Darrell Roberts, director of NRC’s Region I Division of Reactor Projects, in King of Prussia, Pa., countered that his agency did “an exhaustive review” of Pilgrim before granting Entergy a new license. “Pilgrim was the longest license renewal process of any plant,” Roberts said.
ENTERGY: PILGRIM IS FINE
The operation’s stuttering performance since its re-licensing, coupled with Entergy’s recently announced plan to shutter its Vermont Yankee nuclear plant for financial reasons, has caused some to wonder about Pilgrim’s future despite the decision by federal regulators to license it until 2032.
The plant’s frequent unplanned shutdowns since January, with four of those related to mechanical problems, will probably also affect its level of oversight, once the NRC finishes its review of third quarter performance records, expected to wrap up next month.
“Shutdowns like that would get our attention,” Roberts said.
More than three forced shutdowns in 7,000 operating hours (there are 8,200 hours in a year) will lower a plant’s “performance indicators.”
Pilgrim, now in a category that requires only standard oversight, may end up joining 22 other plants that must undergo more intense scrutiny.
Thomas Kauffman, spokesman for Nuclear Energy Institute in Washington, an advocacy group for the nuclear industry, argues that Pilgrim has a good operating record. The plant’s three-year average for being at full operating level is 91 percent, Kauffman said, “several points higher than the U.S. nuclear fleet’s national average.”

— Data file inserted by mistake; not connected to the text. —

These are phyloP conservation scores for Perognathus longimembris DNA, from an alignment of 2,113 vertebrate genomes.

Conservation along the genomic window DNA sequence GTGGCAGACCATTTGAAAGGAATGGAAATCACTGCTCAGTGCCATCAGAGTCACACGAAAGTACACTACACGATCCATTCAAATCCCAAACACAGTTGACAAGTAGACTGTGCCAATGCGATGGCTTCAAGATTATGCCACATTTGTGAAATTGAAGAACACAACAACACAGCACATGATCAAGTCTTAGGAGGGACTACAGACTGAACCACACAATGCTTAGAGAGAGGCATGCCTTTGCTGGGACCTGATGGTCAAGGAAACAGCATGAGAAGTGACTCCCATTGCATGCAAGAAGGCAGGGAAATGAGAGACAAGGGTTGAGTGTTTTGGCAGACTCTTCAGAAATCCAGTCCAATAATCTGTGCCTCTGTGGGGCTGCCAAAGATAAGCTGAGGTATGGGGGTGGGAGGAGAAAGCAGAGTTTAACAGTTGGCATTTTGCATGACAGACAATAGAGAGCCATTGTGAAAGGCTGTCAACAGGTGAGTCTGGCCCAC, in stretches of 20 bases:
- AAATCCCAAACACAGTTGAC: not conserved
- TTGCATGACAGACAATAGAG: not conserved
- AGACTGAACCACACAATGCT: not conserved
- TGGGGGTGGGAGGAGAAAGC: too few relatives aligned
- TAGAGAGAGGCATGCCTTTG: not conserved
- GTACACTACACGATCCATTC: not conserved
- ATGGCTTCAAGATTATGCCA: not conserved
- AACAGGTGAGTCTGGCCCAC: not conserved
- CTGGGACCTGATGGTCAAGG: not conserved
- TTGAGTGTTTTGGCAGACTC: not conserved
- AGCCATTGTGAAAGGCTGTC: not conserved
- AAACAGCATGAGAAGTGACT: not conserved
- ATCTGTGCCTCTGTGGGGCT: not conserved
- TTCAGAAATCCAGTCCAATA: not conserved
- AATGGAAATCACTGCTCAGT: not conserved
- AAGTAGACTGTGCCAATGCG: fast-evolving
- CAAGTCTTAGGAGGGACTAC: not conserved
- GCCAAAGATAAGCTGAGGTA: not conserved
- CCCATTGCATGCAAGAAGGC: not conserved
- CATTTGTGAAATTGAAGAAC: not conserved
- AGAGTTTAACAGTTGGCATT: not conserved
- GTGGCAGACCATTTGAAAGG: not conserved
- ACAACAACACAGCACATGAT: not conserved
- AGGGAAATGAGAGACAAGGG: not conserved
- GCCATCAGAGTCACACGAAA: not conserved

Not surprisingly, Entergy officials also say Pilgrim is just fine, although a company spokeswoman refused discuss plant financial specifics.
“Pilgrim is about 10 percent larger than Vermont Yankee,” said Entergy spokeswoman Joyce McMahon in an email. “In addition, Pilgrim is located in a region of the electrical grid where there is a stronger and growing demand for electricity. Those two factors provide Pilgrim with a significant economic advantage over Vermont Yankee.”
In its announcement of Yankee’s planned closure, set for the end of 2014, Entergy cited the low price of natural gas, increasing cost of meeting federal standards, particularly for smaller single reactors, and maintenance costs as reasons to shutter the 41-year-old plant.
Dave Lochbaum, director of the Nuclear Safety Project for the Union of Concerned Scientists, said Vermont Yankee has performed at 90 percent capacity over the last three years, “a tad below Pilgrim.”
“It’s hard to believe that such minor differences yield a red light for Vermont Yankee and a green light for Pilgrim,” Lochbaum said. “At best, it would seem a yellow light for Pilgrim, cautioning about another premature retirement due to unfavorable economics.”
OPPONENT: ‘A DANGEROUS PERIOD’
Pilgrim has stirred up considerable public opposition over the years, particularly during the plant’s re-licensing process, as well as since then.
Residents of the Cape are concerned about the plant’s safety and the lack of an evacuation plan should there be an accident. That latter problem has prompted items such as T-shirts emblazoned with slogans like “No Escape from the Cape” and “Cape Evacuation Plan: Swim East.”